In the north, Islam is represented and the spread of Islam into Dagbon, was mainly the result of the commercial activities of North African Muslims. Islam made its entry into the northern territories of modern Ghana around the fifteenth century. Berber traders and clerics carried the religion into the area. Most Muslims in Ghana are Sunni, following Maliki school of jurisprudence. Those following the Maliki version of Islamic law and Sufism, involving the organization of mystical brotherhoods (tariq) for the purification and spread of Islam, is not widespread in Ghana. The Tijaniyah and the Qadiriyah brotherhoods, however, are represented. The Ahmadiyya Muslim Community, a sect originating in nineteenth-century India, is the only non-Sunni order in the country. Despite the spread of Islam in the Middle East and North Africa since the mid-1970s, Muslims and Christians in Ghana have had excellent relations. Guided by the authority of the Muslim Representative Council, religious, social, and economic matters affecting Muslims have often been redressed through negotiations. The Muslim Council has also been responsible for arranging pilgrimages to Mecca for believers who can afford the journey. Nevertheless there remains a gap between Muslims and Christians in Ghana. As society in Ghana modernized, Muslims were blocked from taking part in the modernization process. This is largely because access to jobs required Western education, and this education was only available in missionary schools. Many Muslims feared that sending their children to missionary schools may result in religious conversion.
Despite the presence of Islam and Christianity, traditional religions in Ghana have retained their influence because of their intimate relation to family loyalties and local mores. The traditional cosmology expresses belief in a supreme being referred as Nyame and the supreme being is usually thought of as remote from daily religious life and is, therefore, not directly worshipped. There are also the lesser gods that take "residency" in streams, rivers, trees, and mountains. These gods are generally perceived as intermediaries between the supreme being and society. Ancestors and numerous other spirits are also recognized as part of the cosmological order. The spirit world is considered to be as real as the world of the living. The dual worlds of the mundane and the sacred are linked by a network of mutual relationships and responsibilities. The action of the living, for example, can affect the gods or spirits of the departed, while the support of family ancestors ensures prosperity of the lineage or state. Veneration of departed ancestors is a major characteristic of all traditional religions. The ancestors are believed to be the most immediate link with the spiritual world, and they are thought to be constantly near, observing every thought and action of the living. To ensure that a natural balance is maintained between the world of the sacred and that of the profane, the roles of the family elders in relation to the lineage within society are crucial. The religious functions, especially lineage heads, are clearly demonstrated during such periods as the Odwira, Homowo, or the Aboakyir, that are organized in activities that renew and strengthen relations with ancestors.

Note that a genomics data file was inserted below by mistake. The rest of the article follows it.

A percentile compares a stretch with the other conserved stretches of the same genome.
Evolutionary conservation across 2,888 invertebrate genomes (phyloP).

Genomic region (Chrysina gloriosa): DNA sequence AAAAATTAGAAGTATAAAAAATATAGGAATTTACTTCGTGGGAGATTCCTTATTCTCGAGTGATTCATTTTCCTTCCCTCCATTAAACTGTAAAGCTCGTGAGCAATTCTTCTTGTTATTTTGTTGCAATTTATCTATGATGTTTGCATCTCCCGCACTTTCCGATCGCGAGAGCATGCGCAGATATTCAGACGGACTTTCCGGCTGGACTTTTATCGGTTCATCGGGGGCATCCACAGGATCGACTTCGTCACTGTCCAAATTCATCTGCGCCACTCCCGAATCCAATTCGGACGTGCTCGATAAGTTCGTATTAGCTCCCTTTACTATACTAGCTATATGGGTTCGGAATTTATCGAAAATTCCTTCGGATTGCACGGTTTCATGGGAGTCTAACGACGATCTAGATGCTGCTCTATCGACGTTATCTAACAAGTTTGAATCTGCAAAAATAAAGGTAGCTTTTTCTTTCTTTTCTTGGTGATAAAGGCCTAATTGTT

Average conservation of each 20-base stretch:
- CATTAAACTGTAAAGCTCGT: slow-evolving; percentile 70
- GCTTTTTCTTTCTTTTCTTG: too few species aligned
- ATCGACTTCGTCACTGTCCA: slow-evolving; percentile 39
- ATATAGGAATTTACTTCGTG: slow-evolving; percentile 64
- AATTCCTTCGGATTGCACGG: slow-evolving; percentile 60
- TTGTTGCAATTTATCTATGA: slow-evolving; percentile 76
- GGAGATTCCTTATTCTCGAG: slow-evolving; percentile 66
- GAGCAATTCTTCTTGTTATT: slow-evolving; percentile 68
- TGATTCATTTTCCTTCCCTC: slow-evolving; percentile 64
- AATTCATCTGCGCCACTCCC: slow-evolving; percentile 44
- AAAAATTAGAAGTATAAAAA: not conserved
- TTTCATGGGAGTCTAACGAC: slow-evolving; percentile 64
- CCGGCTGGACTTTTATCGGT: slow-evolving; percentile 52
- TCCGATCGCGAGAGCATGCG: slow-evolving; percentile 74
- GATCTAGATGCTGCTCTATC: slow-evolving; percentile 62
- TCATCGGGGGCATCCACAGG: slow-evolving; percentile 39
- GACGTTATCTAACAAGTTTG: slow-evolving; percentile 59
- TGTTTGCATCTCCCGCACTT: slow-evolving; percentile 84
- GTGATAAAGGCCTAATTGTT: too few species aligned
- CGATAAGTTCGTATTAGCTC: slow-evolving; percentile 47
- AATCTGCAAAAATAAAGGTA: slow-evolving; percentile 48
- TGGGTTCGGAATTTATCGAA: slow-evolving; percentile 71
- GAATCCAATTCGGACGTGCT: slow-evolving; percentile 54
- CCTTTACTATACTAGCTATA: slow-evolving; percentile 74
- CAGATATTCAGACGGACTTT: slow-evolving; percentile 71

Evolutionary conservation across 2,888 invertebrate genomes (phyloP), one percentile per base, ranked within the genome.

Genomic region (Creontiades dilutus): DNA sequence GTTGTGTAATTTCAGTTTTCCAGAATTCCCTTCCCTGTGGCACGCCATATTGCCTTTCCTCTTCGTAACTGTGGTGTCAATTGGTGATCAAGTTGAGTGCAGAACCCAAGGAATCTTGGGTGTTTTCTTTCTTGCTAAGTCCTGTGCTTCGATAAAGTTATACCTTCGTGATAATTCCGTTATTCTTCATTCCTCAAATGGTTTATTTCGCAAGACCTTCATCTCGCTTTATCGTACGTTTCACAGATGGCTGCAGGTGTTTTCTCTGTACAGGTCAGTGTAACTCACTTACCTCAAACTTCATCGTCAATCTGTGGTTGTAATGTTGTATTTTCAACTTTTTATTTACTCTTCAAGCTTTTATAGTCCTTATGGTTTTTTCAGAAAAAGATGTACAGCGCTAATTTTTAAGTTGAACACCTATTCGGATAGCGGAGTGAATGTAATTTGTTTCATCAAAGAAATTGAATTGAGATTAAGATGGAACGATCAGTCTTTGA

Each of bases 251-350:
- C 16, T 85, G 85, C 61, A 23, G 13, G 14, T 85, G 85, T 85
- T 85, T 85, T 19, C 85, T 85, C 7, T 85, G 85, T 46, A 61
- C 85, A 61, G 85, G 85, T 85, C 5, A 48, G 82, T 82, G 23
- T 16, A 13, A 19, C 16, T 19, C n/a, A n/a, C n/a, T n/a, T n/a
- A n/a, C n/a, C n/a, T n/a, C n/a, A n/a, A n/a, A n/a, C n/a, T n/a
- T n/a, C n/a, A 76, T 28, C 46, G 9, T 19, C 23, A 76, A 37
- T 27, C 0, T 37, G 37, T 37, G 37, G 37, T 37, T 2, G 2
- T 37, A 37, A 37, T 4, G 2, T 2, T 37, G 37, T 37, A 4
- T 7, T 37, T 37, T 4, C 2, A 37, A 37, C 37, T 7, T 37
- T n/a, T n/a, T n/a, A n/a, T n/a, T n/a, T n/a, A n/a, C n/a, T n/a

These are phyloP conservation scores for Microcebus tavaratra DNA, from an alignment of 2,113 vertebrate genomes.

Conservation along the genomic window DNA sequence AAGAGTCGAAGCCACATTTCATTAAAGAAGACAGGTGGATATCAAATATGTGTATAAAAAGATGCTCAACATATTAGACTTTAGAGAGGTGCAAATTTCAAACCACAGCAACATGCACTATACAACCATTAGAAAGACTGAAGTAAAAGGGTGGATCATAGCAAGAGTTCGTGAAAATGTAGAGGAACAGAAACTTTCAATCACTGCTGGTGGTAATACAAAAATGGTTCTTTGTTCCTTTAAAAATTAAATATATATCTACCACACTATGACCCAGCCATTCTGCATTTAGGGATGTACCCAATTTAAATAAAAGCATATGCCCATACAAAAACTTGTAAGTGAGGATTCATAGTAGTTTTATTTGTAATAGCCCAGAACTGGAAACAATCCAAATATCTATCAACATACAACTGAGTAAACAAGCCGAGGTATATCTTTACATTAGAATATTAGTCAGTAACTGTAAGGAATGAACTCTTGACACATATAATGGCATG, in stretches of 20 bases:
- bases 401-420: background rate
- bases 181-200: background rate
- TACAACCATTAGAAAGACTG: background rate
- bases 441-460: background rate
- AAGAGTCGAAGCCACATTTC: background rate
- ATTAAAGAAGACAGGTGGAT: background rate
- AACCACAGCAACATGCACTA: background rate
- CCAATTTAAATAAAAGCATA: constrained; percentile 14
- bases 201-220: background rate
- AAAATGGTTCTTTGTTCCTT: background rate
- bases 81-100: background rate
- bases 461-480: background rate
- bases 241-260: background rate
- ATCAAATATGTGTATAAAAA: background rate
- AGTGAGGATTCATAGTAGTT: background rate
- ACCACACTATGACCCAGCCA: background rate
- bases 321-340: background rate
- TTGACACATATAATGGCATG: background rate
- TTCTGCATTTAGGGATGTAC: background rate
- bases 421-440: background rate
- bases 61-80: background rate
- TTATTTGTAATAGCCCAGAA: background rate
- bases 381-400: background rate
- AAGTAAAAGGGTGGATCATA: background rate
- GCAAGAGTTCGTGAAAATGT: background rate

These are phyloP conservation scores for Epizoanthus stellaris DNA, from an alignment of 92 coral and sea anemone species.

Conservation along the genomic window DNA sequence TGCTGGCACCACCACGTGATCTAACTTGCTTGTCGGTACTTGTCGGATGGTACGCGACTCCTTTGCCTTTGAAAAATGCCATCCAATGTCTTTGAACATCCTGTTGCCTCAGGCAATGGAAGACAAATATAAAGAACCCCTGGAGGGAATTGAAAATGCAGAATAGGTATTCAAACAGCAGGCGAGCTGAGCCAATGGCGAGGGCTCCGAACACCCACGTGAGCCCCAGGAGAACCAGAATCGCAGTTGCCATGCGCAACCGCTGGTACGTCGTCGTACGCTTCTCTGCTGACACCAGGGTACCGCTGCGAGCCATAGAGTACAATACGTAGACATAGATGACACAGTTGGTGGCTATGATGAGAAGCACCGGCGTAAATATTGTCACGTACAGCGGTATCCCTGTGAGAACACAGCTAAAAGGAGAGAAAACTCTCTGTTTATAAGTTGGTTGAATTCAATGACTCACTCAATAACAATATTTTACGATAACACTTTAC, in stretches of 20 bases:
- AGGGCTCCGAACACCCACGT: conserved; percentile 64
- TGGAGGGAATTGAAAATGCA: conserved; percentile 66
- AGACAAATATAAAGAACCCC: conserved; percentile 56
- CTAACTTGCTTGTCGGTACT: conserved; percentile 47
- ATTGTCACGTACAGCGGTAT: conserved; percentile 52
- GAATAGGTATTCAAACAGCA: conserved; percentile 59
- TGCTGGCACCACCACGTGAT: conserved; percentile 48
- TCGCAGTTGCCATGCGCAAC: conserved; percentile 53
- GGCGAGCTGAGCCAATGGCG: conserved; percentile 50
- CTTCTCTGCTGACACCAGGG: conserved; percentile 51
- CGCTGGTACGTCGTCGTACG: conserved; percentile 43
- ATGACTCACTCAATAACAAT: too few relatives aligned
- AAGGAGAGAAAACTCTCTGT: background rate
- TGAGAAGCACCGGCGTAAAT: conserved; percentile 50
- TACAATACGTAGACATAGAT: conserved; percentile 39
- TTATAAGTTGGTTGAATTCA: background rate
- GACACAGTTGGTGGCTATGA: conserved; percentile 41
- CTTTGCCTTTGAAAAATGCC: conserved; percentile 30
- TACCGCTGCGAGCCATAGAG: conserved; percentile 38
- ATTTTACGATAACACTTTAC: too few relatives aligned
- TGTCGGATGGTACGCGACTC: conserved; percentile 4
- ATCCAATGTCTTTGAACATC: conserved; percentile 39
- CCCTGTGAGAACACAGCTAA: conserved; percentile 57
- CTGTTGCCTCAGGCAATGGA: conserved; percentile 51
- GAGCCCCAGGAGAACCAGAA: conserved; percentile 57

Freedom of religion
Although freedom of religion exists in Ghana, a Religious Bodies (Registration) Law 2989 was passed in June 1989 to regulate churches. By requiring certification of all Christian religious organizations operating in Ghana, the government reserved the right to inspect the functioning of these bodies and to order the auditing of their financial statements. The Ghana Council of Churches interpreted the Religious Bodies Law as contradicting the concept of religious freedom in the country. According to a government statement, however, the law was designed to protect the freedom and integrity of genuine religious organizations by exposing and eliminating groups established to take advantage of believers. The PNDC repealed the law in late 1992. Despite its provisions, all orthodox Christian denominations and many spiritual churches continued to operate in the country.
- Owusu-Ansah (1994), "Religion and Society".
- Muslims cry foul over population figures
- Owusu-Ansah (1994), "Christianity and Islam in Ghana".
- "International Religious Freedom Report 2006 Bureau of Democracy, Human Rights, and Labor". USA state.gov. Retrieved December 17, 2014.
- Owusu-Ansah (1994), "Traditional Religion".
- Chapter 1: Religious Affiliation retrieved 4 September 2013
- Holger Weiss (2004), "Variations in the Colonial Representation of Islam and Muslims in Northern Ghana, ca. 1900-1930".
- Owusu-Ansah, David. "Society and Its Environment" (and subchapters). A Country Study: Ghana (La Verle Berry, editor). Library of Congress Federal Research Division (November 1994). This article incorporates text from this source, which is in the public domain (See About the Country Studies / Area Handbooks Program)